Impact of Nulliparous Women's Body Mass Index or Excessive Weight Gain in Pregnancy on Genital Tract Trauma at Birth


  • Kelly Gallagher MS,

  • Laura Migliaccio MSN,

  • Rebecca G. Rogers MD,

    Corresponding author
    • Address correspondence to Rebecca G. Rogers, MD, MSC10 5580, Department of Obstetrics and Gynecology, University of New Mexico Health Sciences Center, Albuquerque, NM 87131. E-mail:

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  • Lawrence Leeman MD, MPH,

  • Elizabeth Hervey BS,

  • Clifford Qualls PhD



The purpose of this study was to explore the impact of body mass index (BMI) or pregnancy weight gain on the presence, site, and severity of genital tract trauma at childbirth in nulliparous women.


The present study is a subanalysis of a prospective cohort of healthy nulliparous women recruited during pregnancy and followed through birth. Weight gain during pregnancy and prepregnancy BMI were recorded. At birth, women underwent detailed mapping of genital tract trauma. For analyses, women were dichotomized into obese (BMI ≥ 30) versus nonobese (BMI < 30) at baseline as well as into those who gained weight as recommended by the Institute of Medicine (IOM) and those who gained more than the recommended amount to determine the impact of obesity or excessive weight gain on rates of genital tract trauma.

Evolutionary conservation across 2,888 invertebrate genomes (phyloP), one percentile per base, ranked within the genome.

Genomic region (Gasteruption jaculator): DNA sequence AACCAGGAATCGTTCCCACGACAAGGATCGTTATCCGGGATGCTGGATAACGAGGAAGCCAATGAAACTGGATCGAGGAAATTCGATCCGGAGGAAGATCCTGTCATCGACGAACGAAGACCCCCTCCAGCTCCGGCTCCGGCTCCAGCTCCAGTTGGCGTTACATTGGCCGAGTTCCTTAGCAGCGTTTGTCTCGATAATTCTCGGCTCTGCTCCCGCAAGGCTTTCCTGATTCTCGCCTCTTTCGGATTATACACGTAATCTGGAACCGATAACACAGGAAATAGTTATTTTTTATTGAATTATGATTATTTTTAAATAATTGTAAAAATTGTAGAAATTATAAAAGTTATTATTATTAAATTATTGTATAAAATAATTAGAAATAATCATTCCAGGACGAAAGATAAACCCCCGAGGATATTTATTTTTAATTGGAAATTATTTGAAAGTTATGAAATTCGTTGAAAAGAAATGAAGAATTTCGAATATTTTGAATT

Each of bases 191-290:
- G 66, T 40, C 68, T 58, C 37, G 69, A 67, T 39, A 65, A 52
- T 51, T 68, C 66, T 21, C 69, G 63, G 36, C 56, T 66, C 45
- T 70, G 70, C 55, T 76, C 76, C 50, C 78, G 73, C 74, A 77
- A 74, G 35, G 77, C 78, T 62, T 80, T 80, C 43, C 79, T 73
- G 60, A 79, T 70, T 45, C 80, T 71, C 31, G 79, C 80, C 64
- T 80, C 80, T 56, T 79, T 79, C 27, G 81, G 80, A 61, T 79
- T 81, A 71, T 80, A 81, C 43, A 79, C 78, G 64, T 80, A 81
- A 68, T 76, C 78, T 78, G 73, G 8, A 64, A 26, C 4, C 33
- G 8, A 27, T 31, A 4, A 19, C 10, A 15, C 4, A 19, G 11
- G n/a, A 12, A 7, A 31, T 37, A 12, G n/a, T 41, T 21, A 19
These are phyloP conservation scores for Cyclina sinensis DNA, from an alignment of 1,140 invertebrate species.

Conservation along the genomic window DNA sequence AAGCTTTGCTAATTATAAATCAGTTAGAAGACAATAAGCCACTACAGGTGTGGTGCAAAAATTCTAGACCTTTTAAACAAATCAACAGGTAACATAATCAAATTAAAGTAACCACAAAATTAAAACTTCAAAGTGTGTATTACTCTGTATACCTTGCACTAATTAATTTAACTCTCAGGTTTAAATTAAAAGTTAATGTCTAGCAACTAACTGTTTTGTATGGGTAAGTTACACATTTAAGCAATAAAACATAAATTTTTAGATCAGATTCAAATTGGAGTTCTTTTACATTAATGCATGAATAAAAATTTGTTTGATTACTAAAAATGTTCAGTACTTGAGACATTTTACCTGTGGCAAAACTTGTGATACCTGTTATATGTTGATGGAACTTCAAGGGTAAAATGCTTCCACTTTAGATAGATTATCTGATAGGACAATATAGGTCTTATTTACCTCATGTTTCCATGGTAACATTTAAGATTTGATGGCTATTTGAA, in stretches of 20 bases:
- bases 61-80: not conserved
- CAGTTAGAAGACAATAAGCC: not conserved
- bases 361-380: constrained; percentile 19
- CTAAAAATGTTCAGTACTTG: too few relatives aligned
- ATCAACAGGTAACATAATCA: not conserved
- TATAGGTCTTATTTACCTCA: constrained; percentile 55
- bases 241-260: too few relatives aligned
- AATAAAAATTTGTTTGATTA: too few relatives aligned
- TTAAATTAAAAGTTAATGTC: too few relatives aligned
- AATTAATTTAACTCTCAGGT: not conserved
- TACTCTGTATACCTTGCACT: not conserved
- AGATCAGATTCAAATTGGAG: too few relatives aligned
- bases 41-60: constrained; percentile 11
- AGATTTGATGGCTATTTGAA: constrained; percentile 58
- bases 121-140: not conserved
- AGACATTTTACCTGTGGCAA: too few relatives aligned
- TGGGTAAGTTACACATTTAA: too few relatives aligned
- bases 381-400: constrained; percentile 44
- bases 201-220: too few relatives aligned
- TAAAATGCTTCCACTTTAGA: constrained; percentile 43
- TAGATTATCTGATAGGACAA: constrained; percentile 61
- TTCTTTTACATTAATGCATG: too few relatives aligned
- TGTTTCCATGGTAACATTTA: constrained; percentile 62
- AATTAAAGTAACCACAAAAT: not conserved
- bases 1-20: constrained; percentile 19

Data from 445 women were available for analysis. Presence and severity of genital tract trauma did not vary between obese and nonobese women (51% vs 53%, P = .64). Likewise, women who had more than the IOM-recommended weight gain did not have a higher incidence of perineal lacerations (52% versus 53% with perineal lacerations, = .69). Obese women were more likely to gain in excess of the IOM guidelines during pregnancy (75% vs 50% excessive weight gain in obese vs nonobese women, respectively; < .001).


A woman's BMI or excessive weight gain in pregnancy did not influence her risk of genital tract trauma at birth.